As an exercise in minimalism, DOWNRANGE only works in spurts rather than slowly ratcheting up tension. The main problem lies in the fact that these are not characters we grow to care about therefore our investment is minimal as well. In fact, word around the TIFF campfire is that certain audience members were actually cheering on the kills, which is not a good sign or anything resembling an intended audience reaction. Yes, most of us as the sympathetic audience do not want them to suffer as they must stay alive while someone faceless is attempting to pick them off one at a time from a distance. But there is very little here outside of some flashy style to compilment.
ANIMALS comes to us from relatively unknown director Greg Zglinski. With it beginning relatively calmly, Zglinski tricks the viewer into thinking this will be a thriller/drama about a trapped married couple and their secrets. Nothing overly spectacular there. Yet, as soon as they hit the road the tone changes. Dark dreams and sudden time gaps unsettle the initial calm and unravel the true essence of the film. A descent into paranoia with a hint of Lynchian obscurity becomes apparent. Zglinski & the actors execute wonderfully that feeling of “We don’t know what’s happening either” which only enhances the enjoyment of a film so idiosyncratic it’s even acceptable to inject some dark humour with a suave French talking cat.
There’s little in terms of sociological commentary (the kind that Romero always chose to relish in) but the thrills are fairly consistent, even when the conflict that ensues is between the men themselves rather than what lurks in the dark. As an immense fan of films that have an air of mystery as the walls are closing in, or even as someone that constantly got goosebumps from playing Wolfenstein, TRENCH 11 is really one of the better examples of confined, horrific distress mixed with practical gore that has come out in quite some time.
Of course, given it's crazed production schedule, it's not a surprise that Dementia: Part Two feels like a trifle. It was written in two days, shot in six and what resulted is unsurprisingly similar to an old Corman programmer. One location, four characters, long takes, short running time, lots of black humor and blood; hell, it's even in black and white. What made it special was attending a film festival at midnight on a Monday, seeing a film tailor made for that exact moment. It's the sort of thing that can only happen at a genre festival like Cinepocalypse.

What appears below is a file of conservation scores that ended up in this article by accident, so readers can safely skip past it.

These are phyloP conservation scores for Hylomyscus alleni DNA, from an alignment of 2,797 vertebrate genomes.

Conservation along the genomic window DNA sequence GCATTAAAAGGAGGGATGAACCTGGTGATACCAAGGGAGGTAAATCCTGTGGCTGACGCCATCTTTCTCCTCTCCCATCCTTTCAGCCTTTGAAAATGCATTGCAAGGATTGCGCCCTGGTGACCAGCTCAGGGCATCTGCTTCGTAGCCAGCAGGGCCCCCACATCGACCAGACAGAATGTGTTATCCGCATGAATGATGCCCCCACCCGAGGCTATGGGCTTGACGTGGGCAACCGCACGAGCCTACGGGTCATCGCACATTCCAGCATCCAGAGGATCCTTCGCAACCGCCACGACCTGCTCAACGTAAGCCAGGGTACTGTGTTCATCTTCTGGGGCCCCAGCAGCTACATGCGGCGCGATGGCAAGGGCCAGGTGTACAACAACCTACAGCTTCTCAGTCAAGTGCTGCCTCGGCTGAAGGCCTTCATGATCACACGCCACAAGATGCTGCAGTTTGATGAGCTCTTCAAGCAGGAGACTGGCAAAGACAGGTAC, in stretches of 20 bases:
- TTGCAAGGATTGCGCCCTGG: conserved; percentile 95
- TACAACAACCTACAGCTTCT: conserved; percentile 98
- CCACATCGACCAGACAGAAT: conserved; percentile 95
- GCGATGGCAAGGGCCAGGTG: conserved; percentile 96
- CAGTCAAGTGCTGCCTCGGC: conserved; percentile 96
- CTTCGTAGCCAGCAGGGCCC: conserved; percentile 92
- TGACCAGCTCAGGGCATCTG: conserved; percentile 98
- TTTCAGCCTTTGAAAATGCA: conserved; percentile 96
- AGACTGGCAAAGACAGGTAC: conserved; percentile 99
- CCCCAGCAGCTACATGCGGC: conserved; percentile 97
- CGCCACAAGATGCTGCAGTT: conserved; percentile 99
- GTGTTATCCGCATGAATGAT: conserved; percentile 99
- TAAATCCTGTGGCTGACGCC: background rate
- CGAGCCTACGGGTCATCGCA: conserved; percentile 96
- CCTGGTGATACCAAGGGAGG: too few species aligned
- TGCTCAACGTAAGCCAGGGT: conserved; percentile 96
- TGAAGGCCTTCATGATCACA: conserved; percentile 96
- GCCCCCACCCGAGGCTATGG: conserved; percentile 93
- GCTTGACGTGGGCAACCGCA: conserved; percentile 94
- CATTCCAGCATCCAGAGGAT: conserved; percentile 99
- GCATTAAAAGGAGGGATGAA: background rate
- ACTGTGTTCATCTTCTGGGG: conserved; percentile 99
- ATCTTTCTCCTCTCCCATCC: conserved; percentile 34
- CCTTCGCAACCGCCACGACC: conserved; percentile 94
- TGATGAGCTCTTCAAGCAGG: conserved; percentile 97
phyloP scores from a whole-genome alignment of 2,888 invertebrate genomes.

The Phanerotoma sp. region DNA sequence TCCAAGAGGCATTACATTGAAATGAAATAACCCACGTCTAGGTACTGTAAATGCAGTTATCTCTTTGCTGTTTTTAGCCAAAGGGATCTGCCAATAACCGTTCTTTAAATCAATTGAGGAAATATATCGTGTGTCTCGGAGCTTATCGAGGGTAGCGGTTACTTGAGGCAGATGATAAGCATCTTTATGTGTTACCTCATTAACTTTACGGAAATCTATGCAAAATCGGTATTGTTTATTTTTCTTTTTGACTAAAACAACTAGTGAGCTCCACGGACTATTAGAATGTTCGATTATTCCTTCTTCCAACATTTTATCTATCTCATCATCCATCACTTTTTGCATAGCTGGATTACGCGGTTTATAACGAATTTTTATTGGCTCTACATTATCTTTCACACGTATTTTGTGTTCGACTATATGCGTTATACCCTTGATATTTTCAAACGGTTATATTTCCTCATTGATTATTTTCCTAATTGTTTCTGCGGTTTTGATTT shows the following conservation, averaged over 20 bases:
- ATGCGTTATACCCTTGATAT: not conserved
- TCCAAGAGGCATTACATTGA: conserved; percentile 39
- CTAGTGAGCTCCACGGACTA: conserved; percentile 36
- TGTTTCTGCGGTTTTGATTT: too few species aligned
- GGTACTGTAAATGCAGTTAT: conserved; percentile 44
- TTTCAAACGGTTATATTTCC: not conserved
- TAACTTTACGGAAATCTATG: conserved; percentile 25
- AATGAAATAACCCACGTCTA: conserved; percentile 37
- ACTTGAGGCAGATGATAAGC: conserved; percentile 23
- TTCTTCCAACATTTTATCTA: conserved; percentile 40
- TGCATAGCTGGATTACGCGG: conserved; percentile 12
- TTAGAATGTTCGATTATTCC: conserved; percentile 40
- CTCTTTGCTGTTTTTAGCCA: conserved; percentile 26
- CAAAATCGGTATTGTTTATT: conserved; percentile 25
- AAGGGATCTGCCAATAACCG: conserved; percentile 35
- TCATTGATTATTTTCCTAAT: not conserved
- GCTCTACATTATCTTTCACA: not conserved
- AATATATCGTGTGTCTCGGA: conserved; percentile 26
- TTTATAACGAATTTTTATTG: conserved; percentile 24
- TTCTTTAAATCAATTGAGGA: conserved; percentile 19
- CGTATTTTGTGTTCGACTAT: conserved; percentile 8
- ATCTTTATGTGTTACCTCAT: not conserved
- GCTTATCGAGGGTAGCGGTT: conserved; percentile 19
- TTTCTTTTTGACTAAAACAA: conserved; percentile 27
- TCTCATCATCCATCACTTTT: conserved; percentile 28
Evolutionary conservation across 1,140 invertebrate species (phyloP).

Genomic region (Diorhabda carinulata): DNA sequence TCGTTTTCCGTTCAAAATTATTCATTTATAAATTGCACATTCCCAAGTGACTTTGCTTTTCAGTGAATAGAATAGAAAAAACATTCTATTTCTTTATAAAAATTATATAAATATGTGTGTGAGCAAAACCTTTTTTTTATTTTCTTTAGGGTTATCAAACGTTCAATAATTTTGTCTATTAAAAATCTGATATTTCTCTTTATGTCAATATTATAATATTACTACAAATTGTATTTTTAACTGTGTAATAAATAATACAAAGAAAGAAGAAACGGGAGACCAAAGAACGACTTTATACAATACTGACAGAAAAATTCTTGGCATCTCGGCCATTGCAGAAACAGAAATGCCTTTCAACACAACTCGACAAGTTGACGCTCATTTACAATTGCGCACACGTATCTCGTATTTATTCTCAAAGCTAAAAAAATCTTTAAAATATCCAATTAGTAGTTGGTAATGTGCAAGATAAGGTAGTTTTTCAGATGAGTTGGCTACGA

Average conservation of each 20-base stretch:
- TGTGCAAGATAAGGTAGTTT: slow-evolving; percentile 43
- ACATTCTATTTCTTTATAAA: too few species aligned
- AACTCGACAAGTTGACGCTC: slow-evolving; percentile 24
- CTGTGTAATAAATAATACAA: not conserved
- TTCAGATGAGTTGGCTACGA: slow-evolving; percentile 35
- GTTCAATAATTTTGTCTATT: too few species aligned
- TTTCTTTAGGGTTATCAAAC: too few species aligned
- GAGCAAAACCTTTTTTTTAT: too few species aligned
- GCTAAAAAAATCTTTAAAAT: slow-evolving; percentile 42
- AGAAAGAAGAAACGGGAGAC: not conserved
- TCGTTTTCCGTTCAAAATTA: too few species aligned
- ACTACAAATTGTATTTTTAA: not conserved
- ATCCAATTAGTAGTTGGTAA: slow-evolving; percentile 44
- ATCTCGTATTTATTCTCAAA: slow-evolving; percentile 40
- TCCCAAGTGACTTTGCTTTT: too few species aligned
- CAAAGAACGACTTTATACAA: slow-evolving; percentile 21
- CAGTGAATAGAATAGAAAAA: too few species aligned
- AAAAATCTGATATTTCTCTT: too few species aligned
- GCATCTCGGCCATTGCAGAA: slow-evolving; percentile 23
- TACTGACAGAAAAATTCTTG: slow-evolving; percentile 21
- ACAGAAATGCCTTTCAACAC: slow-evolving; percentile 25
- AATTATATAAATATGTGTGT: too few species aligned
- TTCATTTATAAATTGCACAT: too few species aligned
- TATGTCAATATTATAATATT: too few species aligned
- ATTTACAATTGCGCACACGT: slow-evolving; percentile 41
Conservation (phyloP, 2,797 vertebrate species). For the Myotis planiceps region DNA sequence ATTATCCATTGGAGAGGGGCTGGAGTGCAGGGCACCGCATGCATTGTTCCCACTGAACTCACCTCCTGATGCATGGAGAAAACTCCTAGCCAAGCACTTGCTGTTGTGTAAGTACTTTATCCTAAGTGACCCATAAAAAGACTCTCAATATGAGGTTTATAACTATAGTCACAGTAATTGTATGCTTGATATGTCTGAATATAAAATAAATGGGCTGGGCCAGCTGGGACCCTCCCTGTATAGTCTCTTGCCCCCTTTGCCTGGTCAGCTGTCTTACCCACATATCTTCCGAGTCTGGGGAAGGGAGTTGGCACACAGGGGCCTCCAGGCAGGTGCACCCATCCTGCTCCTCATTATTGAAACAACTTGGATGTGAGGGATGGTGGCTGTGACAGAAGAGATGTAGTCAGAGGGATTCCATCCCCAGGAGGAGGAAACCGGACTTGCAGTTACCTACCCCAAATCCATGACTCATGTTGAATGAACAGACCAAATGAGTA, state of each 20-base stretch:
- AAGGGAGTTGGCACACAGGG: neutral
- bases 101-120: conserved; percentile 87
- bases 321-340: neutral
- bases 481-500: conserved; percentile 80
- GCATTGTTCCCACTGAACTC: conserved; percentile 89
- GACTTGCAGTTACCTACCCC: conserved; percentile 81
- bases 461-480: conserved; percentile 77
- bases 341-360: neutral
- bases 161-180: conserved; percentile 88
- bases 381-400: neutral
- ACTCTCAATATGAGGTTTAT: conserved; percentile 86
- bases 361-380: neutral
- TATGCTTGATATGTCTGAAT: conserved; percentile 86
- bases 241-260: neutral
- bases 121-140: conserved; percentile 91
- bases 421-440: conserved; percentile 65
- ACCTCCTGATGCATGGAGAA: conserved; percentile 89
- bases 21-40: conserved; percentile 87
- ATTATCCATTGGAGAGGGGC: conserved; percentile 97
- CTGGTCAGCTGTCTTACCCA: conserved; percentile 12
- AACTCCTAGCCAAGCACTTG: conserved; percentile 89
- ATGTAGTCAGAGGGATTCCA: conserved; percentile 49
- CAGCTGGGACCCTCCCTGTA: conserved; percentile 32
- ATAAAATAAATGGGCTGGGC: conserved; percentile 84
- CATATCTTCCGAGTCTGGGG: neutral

Bigfoot was a legitimate pop culture phenomenon in the 70's and every year there were more and more Bigfoot movies. In 2017, a year where people check the news with a trepidation usually reserved for the results of STD tests, perhaps we can find similar comfort in films about a huge hairy ape man lumbering around the Pacific Northwest. There is nothing, however, pure and innocent about Bigfoot in Primal Rage.
I can see this working for many. The dialogue is definitely sharp and most of the action is propelled by clever exchanges along with contextual time shifts. In other words, this isn’t just a case of style over substance, but the style and the substance leaves something to be desired overall. The theme of desperation among incredibly flawed criminals that eventually try to rediscover some semblance of morality along the way is admirable and there are intense, over-the-top moments that achieve dramatic merit at the same time. But Lowlife didn't contain many highs when all is said and done.
Sweet Virginia has a dark story. It's plot is of the Coen variety, a puzzle of infidelity, sociopaths, murder-for-hire, life insurance schemes and people who unwittingly bring hell crashing down upon their heads. None of the small-town Alaska residents who populate Sweet Virginia are happy. The best they can hope for is to get by and not become one of the innocent bystanders caught in the crossfire. It's a dark story. But it's also just a dark movie, one bathed in shadows. Perhaps too many shadows.
Some films are about mood, and less about story beats or a linear progression. And if you’re not in the right mood for a story that is more about atmosphere and dread, you will easily find yourself unengaged. THE LODGERS creeped into me slowly, the kind of slow burn that is less about the ultimate payoff and more about the subtleties at play. One can easily see this as another exercise in allegory, where the protagonists begin to discover lust in ways that some may be considered unorthodox. Then the process of whether who gets to survive this transition comes into play, including outside disturbances in all shapes and forms.
THE TERROR OF HALLOW’S EVE follows teenage outcast Tim on his journey to enact a bit of Halloween revenge. Tim is like a lot of us who grew up with a passion for all things dark and deadly. He plays pranks on other kids to scare them, lying in the grass with fake guts plastered to his torso. We see him picking up the latest issue of FANGORIA at the local store, crushing on the girl behind the check-out counter (who’s way out of his league), and having the living shit beaten out of him by the high school jocks.
It's a startlingly assured debut but perhaps the most improbable aspect of this improbable film is that, in telling a story of multiple characters whose paths to revenge are preordained by being part of a screenplay, Snowflake is finally able to breathe some new life into a sub-genre bled bone-dry by over a decade of Korean thrillers and American blue collar neo-noirs and neo-westerns: the "cycle of violence" film. Park Chan-Wook made it popular but the subsequent years since Oldboy have worn down the theme of revenge into a tasteless grey paste.